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This summary has been prepared by the WTO Secretariat’s Information and External Relations Division to help public understanding about developments in WTO disputes. It is not a legal interpretation of the issues, and it is not intended as a complete account of the issues. These can be found in the reports themselves and in the minutes of the Dispute Settlement Body’s meetings.

DS440: China — Anti-Dumping and Countervailing Duties on Certain Automobiles from the United States

The DSB authorized the establishment of a panel to study the complaint by the United States against China on anti-dumping and countervailing duties applied by China to automobiles from the United States.

Justifying its request, the United States said that China’s dumping and subsidy determinations in the autos investigations appear to involve “profound procedural and substantive deficiencies”, and in conducting these investigations, China “appears to have breached a number of its obligations under the General Agreement on Tariffs and Trade 1994, the Anti-dumping Agreement and the Subsidies Agreement”.

China said it regretted the request for the panel since it had hoped to solve the matter bilaterally through negotiations. The imports at issue were “dumped on the Chinese market and were subsidized by the US, causing injury to the domestic industry of China”. China claimed to have acted in a manner consistent with its WTO obligations.

WTO members that asked to exercise third-party rights in the dispute were the European Union, Japan, Turkey, Korea, Saudi Arabia, India, Colombia and Oman.


DS353: United States — Measures Affecting Trade in Large Civil Aircraft — Second Complaint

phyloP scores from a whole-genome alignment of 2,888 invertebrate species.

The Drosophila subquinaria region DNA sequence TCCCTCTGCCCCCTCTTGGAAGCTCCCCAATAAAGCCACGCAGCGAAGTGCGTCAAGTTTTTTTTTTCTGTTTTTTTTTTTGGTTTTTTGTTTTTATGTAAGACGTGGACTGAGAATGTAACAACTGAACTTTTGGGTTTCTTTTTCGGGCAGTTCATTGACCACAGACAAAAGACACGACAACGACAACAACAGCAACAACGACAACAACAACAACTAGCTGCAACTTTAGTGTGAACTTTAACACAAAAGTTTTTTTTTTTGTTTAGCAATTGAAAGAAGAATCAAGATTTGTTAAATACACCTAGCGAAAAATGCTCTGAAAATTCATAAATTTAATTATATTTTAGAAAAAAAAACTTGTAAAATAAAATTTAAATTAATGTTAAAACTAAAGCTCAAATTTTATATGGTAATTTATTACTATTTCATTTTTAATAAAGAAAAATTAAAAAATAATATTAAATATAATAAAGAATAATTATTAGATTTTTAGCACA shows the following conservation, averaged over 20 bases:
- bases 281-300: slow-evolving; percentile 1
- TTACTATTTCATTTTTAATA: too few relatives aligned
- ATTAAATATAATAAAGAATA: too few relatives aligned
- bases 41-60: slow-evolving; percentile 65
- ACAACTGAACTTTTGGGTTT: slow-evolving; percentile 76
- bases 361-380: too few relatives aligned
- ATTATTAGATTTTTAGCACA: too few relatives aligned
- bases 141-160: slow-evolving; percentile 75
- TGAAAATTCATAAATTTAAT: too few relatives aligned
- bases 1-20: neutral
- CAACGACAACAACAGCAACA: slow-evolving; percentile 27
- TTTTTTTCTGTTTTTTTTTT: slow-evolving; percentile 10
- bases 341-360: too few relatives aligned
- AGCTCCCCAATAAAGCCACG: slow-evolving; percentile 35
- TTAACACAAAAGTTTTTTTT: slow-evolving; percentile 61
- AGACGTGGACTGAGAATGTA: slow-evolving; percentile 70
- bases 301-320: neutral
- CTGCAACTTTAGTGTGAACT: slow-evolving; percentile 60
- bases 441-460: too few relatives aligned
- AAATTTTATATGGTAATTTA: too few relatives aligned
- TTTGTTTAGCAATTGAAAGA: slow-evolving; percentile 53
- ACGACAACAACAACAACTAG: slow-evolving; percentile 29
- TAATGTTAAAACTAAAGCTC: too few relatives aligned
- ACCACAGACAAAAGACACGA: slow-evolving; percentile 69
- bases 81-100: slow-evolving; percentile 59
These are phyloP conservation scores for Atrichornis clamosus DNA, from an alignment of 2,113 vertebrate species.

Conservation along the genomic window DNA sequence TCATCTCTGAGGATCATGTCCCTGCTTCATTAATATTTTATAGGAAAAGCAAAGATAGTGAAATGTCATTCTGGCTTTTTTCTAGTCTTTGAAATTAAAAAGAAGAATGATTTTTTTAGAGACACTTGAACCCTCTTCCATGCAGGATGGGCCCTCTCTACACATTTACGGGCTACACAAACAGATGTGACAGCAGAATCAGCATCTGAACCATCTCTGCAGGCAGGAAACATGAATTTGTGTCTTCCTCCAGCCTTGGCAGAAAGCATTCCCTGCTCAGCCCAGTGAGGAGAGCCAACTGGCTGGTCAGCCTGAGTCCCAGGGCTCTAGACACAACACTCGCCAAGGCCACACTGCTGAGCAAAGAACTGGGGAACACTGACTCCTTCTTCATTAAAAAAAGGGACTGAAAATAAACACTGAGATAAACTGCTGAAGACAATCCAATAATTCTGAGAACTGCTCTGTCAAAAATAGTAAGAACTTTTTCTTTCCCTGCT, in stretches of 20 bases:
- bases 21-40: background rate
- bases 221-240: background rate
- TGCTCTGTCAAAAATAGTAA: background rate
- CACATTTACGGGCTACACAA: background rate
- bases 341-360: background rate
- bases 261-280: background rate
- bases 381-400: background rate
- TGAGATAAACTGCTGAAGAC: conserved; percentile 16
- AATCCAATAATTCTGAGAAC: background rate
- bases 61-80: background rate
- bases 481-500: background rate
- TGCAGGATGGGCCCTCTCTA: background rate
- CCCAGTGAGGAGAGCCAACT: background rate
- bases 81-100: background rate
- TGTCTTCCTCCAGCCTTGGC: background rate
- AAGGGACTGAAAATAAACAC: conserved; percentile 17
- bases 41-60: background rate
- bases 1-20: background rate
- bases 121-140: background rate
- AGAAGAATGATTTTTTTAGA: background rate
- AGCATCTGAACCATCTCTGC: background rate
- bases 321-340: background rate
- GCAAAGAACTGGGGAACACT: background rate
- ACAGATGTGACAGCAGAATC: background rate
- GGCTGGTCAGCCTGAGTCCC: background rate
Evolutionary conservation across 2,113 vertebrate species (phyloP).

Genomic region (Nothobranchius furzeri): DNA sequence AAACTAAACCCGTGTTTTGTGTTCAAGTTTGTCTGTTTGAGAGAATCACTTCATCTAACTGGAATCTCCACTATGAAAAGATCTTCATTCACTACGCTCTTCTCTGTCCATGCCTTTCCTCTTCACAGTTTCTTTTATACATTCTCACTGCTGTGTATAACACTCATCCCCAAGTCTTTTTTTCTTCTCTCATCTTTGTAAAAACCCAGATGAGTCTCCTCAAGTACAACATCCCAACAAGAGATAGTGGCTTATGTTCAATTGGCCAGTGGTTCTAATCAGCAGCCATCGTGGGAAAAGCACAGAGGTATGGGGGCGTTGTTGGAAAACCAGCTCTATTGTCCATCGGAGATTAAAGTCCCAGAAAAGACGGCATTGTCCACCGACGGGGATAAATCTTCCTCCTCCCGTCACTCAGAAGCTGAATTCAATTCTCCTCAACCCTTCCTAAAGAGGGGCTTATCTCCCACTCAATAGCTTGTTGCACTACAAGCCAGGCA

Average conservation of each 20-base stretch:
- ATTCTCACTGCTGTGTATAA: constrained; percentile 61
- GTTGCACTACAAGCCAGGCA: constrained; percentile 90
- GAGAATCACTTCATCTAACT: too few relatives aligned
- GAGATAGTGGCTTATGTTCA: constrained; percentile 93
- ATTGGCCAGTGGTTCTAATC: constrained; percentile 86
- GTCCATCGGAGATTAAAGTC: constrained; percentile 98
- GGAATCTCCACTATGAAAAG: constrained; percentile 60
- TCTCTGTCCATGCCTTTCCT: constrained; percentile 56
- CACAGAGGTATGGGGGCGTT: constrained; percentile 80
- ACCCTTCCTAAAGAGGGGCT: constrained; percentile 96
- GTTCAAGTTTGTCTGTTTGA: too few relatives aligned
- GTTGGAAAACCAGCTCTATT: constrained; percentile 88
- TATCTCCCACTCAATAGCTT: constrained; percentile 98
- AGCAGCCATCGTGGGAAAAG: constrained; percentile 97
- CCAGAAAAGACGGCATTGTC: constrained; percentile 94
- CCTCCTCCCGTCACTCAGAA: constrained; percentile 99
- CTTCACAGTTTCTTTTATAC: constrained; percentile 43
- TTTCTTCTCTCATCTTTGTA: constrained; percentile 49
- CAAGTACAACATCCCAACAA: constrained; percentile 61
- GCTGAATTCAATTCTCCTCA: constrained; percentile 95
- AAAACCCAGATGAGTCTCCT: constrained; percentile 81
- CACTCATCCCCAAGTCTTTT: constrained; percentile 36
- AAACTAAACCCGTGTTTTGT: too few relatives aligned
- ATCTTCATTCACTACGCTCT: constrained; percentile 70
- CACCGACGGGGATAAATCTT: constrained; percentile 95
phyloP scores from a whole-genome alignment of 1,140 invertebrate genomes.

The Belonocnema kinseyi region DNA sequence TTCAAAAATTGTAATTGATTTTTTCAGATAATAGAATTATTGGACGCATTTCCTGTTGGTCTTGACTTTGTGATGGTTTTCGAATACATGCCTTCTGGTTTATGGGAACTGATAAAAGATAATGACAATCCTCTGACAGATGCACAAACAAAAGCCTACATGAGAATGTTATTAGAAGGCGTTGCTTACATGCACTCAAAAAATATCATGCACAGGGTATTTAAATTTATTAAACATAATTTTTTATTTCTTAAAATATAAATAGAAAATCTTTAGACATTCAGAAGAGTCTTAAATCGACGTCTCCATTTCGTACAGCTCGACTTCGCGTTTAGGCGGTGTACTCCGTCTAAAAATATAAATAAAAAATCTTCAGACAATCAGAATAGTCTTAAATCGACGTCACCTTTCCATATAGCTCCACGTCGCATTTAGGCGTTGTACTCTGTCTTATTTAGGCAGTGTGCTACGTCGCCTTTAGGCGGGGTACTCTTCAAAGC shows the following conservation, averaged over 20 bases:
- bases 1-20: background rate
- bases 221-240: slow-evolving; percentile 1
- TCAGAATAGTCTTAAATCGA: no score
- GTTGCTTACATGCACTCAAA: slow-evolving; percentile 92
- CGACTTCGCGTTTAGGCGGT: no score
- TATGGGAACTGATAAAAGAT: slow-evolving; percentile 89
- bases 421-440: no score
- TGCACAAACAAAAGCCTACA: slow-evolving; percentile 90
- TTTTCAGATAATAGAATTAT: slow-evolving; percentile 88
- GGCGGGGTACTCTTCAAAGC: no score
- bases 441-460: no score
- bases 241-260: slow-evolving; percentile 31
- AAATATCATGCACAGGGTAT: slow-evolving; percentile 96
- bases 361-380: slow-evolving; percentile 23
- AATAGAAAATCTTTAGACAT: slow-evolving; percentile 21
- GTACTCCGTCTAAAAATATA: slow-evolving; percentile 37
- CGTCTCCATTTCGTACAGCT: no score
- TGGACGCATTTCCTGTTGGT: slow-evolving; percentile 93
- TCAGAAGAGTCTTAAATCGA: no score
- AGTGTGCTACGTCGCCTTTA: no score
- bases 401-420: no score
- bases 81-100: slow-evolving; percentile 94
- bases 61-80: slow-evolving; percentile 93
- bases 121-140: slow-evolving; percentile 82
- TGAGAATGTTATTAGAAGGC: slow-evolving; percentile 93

Concerning the dispute between the United States and the European Union on measures affecting trade in large civil aircraft, two measures were taken.

The request by the European Union to take countermeasures against the United States for US$ 12 billion (EUR 9.35 billion) annually for alleged failure by the United States to comply with the recommendations of the DSB to withdraw the subsidies provided by the United States to its large aircraft industry (Boeing) was referred to arbitration.

The EU said that the amount of countermeasures requested was consistent with the adverse effects caused by the “unprecedented amount of subsidization” of its rival aircraft, which, according to the EU, still continues.

The US said that it had filed an objection to the request of the EU to impose countermeasures and to the level of them (see document WT/DS353/19) but it had no objection that the matter be referred to arbitration in accordance with EU/US agreed procedures for this particular dispute contained in the understanding between the two countries reached in April 2012 (see document WT/DS353/14).

The request by the EU and its justification for requesting countermeasures is in document WT/DS353/18.

The DSB also authorized the establishment of a panel requested by the European Union (a “compliance panel”) to study whether the claim by the United States that it had withdrawn its subsidies to Boeing could be sustained.

The US notified the DSB in September 2012 that it had withdrawn the subsidies to its large civil aircraft industry in accordance with the DSB recommendations (see document WT/DS353/15), but the EU disagreed with this claim (see document WT/DS353/18).

Members requesting to exercise third-party rights in this matter were Japan, Korea, Canada, China and Australia.    

Also concerning this dispute, the DSB took note of the divergent views of the US and the EU over the EU’s request to initiate a procedure for gathering information concerning the “serious prejudice” caused by the subsidies, in accordance with Annex V of the Subsidies and Countervailing Measures Agreement. The EU also wanted DSB authorization for the designation of a facilitator in this information-gathering procedure. However, the US did not agree to this because it considered that there was no legal basis for initiating the procedures or appointing a facilitator.


Submission of reports

Several members submitted reports on their implementation of recommendations adopted by the DSB.


Next meeting

The next regular meeting of the DSB is scheduled for 19 November 2012.

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